This morning, as always, just about the first thing I did when I got up was make coffee. As it dripped through the filter, I did a few morning chores, putting out the recycling and putting away last night’s dishes from the dish rack. Then I reached for my favourite mug, and stopped.
That mug holds about 325 mL of coffee (12 oz.). Not a bad size, but I tend to drink coffee either while I’m writing or while I’m reading…and I rarely finish the cup. Usually the last quarter-mug or so goes down the sink, and I start again. And I know this is the case – so why do I keep using that mug?
It’s not just at home. I tend to order the medium size from take-out places – and I never finish those, either. What an incredibly bad and wasteful habit! And why am I just thinking about it now? It’s not like BD hasn’t been bugging me about it for thirty-five years. (Actually, he has been bugging me about drinking coffee, period. He hates the stuff – the taste and the smell. He drinks it under protest at the end of overnight flights if he needs to drive, and that’s it. And perhaps I’ve grown so inured to his complaints about coffee in general I didn’t listen to the specifics. A point I need to consider.)
So now I’m sitting here at my computer with a smaller cup of coffee…and I’ve finished it. Too small a sample size to draw any conclusions, of course. But it’s got me thinking about portion sizes in general.
Portion size creep and its effects on the health of populations has been well documented for restaurant meals and packaged foods. I remain annoyed at one of my favourite bistros whose burger – and I love an occasional, well-made, burger – remains at half-a-pound. It’s just too big. A friend and I share it, occasionally, when we lunch there. Large portions are either eaten, increasing calorie, fat, and sodium intake beyond what is reasonable for most people, or it’s wasted. But restaurant portion creep has also affected what we see as a reasonable meal size in our homes.
I’ve been reviewing our meals in my mind as I write this. BD needs more food than I do, and he is by no stretch of the imagination over-fed. I, on the other hand, could stand to lose some inches. But we tend to eat the same amount of food at dinner, and at brunch. Otherwise, no. But while three blueberry pancakes and three turkey breakfast sausages are appropriate for him at brunch, are they for me? Or am I eating that much just because it looks ‘right’ on the plate? Meals based around pasta, quinoa or couscous are simply split between two bowls; occasionally I keep some of mine back for lunch the next day, but not as often as I should.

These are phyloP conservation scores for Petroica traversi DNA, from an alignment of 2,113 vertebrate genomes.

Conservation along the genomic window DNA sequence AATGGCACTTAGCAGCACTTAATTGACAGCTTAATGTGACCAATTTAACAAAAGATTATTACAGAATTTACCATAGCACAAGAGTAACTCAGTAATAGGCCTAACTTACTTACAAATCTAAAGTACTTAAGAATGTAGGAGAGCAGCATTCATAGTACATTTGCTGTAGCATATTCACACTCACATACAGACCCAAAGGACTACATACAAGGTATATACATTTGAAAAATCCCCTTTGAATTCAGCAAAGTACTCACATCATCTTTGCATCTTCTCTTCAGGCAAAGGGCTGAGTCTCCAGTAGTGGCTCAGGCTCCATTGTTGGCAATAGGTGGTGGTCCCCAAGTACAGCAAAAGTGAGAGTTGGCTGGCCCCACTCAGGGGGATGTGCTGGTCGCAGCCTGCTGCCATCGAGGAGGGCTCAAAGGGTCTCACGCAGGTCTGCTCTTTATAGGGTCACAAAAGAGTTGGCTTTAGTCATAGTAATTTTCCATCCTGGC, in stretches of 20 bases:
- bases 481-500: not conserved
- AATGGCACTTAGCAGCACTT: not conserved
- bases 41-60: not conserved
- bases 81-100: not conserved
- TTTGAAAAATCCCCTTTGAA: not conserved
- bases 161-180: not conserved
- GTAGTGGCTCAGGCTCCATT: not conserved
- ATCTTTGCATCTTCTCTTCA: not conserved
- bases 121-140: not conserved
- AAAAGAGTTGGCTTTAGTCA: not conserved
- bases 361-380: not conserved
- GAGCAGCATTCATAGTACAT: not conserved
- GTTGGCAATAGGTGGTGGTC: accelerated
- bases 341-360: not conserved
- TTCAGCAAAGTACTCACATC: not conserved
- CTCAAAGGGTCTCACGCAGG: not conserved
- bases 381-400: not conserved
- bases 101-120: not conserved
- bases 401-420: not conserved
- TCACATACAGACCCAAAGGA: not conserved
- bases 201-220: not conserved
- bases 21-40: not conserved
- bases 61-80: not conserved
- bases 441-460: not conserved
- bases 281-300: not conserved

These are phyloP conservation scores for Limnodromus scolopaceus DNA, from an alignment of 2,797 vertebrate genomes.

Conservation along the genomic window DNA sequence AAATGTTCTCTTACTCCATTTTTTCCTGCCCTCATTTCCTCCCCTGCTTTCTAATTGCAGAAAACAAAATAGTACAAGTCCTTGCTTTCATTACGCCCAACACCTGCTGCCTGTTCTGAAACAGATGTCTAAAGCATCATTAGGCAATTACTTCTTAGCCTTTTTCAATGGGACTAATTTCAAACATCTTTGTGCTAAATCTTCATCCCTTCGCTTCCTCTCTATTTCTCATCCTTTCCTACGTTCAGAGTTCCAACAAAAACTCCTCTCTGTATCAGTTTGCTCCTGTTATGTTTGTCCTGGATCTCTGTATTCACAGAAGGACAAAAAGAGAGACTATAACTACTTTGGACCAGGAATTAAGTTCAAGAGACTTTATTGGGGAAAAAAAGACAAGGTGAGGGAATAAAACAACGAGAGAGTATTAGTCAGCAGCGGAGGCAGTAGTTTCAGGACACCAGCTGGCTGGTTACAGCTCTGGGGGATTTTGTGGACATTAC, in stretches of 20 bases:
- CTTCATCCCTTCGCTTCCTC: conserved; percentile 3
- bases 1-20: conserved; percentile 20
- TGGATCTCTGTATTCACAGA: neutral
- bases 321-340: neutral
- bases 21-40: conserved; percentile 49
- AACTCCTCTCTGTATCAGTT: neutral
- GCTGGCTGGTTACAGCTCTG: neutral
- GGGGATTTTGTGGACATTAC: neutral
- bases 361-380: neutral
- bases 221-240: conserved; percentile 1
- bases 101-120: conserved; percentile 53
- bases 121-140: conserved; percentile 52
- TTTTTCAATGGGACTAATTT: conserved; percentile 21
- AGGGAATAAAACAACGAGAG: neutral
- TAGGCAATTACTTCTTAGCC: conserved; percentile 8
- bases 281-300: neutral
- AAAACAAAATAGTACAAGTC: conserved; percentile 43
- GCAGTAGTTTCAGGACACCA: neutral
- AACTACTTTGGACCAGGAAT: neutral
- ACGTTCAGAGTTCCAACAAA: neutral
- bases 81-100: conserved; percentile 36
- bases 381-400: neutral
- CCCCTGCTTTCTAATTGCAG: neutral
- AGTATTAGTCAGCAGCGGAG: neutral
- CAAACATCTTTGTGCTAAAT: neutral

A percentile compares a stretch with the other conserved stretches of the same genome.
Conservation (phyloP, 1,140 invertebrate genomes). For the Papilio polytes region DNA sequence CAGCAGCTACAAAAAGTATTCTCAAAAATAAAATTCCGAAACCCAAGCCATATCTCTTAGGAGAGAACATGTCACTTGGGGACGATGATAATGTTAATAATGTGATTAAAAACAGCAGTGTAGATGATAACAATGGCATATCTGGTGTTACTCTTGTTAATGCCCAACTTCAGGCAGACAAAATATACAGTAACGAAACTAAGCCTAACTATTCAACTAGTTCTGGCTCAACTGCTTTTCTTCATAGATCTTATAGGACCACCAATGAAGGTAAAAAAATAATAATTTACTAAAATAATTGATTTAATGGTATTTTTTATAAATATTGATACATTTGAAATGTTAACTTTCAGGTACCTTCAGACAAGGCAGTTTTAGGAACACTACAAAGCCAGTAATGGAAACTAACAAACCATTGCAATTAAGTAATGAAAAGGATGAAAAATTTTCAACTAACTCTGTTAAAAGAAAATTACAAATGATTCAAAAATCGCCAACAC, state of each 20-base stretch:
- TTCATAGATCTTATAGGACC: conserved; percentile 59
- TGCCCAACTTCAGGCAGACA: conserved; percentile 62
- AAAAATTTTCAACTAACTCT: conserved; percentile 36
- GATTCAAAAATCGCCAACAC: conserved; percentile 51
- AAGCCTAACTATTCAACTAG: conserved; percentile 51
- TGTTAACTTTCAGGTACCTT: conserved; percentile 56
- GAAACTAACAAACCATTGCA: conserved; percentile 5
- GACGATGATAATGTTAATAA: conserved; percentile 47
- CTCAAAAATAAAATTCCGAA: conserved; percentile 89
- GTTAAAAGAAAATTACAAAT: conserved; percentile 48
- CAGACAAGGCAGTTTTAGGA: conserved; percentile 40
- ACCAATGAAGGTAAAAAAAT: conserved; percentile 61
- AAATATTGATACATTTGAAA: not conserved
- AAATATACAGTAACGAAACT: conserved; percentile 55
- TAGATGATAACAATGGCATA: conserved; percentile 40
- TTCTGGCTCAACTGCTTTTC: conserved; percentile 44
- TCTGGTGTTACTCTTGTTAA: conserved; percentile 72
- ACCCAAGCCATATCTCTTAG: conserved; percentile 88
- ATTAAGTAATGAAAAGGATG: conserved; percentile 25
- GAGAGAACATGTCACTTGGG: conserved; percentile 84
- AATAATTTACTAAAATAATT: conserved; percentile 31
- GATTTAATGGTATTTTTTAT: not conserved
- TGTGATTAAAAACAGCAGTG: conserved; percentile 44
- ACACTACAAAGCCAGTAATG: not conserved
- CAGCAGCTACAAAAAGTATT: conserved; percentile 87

As fall approaches, and we eat more slow-cooker meals, I can see this as even more of an issue – it’s just too easy to fill up two bowls with chili or stew without really thinking about it. I’m not worried about what I eat – our vegetable-and-fruit rich diet, low in meat, fat, added sugar, and sodium, is pretty healthy. But it’s still quite possible to eat too much of healthy foods. So I think it’s time to introduce a new discipline into my life – that of being mindful of how much food I am taking.
Michael Pollan summed up what he believes our approach to food should be in seven words: Eat food. Not too much. Mostly plants. It’s those middle three words I need to take more seriously, for my own health and that of the planet. I’ll let you know how it goes.
2 thoughts on “Not Too Much”
Funny, I was reading something along these lines yesterday. It was by a Frenchwoman who couldn’t believe the size of portions served to her in American restaurants. You’re right, unless we stay mindful, it’s way too easy to overeat.
I can remember my father – who was British – complaining about the portion sizes over thirty years ago. By European standards the portions were huge even then, and now they are even bigger. Thanks for your response!